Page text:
Derived from the Latin words for water (aqua) and hand (manus), an aquamanile (plural: aquamanilia) is an animal- or human-shaped water vessel used in hand washing, an essential component of religious and secular rituals in the Middle Ages. Aquamanilia were the first cast vessels of medieval Europe. Usually cast in copper alloy through the lostwax process (cire perdue), the hundreds of surviving examples date from the twelfth through fifteenth century. The Metropolitan Museum of Art has one of the most important collections of aquamanilia in the world, with examples at The Cloisters and in the main building on Fifth Avenue, in both the medieval galleries and the Lehman Collection.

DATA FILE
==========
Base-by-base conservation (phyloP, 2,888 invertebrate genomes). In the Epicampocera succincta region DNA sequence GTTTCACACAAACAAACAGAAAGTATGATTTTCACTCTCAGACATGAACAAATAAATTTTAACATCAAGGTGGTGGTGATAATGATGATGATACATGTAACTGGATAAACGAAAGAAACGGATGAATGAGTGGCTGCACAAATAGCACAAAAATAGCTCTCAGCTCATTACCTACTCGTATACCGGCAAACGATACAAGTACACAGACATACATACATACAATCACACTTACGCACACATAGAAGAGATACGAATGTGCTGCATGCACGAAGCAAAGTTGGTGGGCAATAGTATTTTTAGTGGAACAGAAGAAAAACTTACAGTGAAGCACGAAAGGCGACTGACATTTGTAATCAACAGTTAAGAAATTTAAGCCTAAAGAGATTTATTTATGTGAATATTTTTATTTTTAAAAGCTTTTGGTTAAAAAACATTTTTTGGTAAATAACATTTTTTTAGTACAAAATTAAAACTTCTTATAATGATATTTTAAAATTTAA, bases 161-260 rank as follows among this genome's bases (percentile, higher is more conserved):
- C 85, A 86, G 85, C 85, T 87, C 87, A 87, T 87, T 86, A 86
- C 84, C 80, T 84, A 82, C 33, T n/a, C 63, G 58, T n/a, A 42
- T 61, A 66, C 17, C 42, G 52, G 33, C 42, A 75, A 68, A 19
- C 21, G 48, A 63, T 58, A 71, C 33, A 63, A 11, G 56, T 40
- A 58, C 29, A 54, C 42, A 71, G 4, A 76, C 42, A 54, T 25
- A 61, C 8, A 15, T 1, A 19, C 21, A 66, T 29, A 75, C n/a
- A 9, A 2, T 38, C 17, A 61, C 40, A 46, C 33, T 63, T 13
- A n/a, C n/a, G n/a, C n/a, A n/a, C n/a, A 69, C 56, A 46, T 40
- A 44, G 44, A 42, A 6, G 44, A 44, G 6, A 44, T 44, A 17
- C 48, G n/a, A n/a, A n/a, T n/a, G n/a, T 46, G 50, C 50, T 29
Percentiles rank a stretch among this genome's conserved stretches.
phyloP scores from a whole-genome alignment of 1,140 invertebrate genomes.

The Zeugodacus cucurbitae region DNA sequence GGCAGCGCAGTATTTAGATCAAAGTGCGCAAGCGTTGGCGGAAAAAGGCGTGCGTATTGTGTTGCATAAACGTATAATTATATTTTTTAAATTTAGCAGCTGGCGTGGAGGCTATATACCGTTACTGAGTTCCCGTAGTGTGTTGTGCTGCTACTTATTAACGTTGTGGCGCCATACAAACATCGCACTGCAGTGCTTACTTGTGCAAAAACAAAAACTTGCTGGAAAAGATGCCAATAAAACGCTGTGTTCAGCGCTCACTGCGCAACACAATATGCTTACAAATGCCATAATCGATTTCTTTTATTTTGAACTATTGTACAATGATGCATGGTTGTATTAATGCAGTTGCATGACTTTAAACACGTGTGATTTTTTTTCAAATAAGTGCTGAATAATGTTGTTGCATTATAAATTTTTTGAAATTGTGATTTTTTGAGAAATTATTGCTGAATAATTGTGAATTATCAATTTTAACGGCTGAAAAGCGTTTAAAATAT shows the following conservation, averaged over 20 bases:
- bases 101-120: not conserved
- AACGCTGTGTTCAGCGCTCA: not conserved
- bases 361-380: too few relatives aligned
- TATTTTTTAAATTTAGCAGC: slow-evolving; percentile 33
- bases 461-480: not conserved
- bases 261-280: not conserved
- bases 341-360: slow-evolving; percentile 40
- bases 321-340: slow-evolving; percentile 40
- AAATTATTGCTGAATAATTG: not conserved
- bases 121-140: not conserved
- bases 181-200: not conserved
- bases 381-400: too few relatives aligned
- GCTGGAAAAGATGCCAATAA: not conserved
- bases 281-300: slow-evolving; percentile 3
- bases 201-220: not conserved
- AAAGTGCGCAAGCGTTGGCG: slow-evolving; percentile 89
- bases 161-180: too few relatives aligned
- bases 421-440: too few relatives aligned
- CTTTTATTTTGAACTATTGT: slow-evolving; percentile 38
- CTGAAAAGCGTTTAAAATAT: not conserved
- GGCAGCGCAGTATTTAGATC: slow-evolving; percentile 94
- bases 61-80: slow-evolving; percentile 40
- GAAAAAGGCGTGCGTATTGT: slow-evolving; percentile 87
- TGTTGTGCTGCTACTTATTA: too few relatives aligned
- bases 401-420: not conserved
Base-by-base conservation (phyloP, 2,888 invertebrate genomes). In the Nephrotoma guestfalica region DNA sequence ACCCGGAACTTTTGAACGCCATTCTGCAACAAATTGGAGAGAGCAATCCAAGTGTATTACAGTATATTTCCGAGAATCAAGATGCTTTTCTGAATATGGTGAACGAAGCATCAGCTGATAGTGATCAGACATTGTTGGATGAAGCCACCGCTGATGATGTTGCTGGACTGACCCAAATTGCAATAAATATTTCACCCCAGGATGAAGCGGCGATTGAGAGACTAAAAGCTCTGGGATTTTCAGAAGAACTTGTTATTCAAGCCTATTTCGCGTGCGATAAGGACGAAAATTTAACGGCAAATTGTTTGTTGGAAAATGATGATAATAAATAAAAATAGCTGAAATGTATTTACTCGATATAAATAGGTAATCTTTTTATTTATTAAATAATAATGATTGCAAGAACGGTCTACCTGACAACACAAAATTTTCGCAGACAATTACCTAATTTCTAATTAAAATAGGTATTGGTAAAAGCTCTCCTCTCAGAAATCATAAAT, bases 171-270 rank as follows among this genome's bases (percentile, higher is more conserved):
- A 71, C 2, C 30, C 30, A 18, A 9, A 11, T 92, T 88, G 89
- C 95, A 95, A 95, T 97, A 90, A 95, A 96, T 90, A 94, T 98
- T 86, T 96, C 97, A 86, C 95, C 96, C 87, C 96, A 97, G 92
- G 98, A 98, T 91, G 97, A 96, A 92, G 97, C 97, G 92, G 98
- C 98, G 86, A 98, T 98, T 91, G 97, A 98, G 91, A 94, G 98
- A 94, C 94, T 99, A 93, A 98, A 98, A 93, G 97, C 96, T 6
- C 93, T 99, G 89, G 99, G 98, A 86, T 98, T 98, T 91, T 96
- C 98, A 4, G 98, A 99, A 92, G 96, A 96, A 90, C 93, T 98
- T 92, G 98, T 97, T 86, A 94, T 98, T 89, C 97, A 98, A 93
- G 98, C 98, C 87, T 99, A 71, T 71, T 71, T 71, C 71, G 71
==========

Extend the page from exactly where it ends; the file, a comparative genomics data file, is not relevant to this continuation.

Hubert de Pourtalès, Château Martinvast, Normandy (sold 1936) ; [ Brummer Gallery (1936, through Guiraud Frères–sold 1947)]
Los Angeles County Museum of Art. "The Middle Ages: Treasures from The Cloisters and The Metropolitan Museum of Art," January 18, 1970–March 29, 1970.
Chicago. Art Institute of Chicago. "The Middle Ages: Treasures from The Cloisters and The Metropolitan Museum of Art," May 16, 1970–July 5, 1970.
New York. Bard Graduate Center: Decorative Arts, Design History, Material Culture. "Lions, Dragons, and Other Beasts: Aquamanilia of the Middle Ages. Vessels for Church and Table," July 12, 2006–October 15, 2006.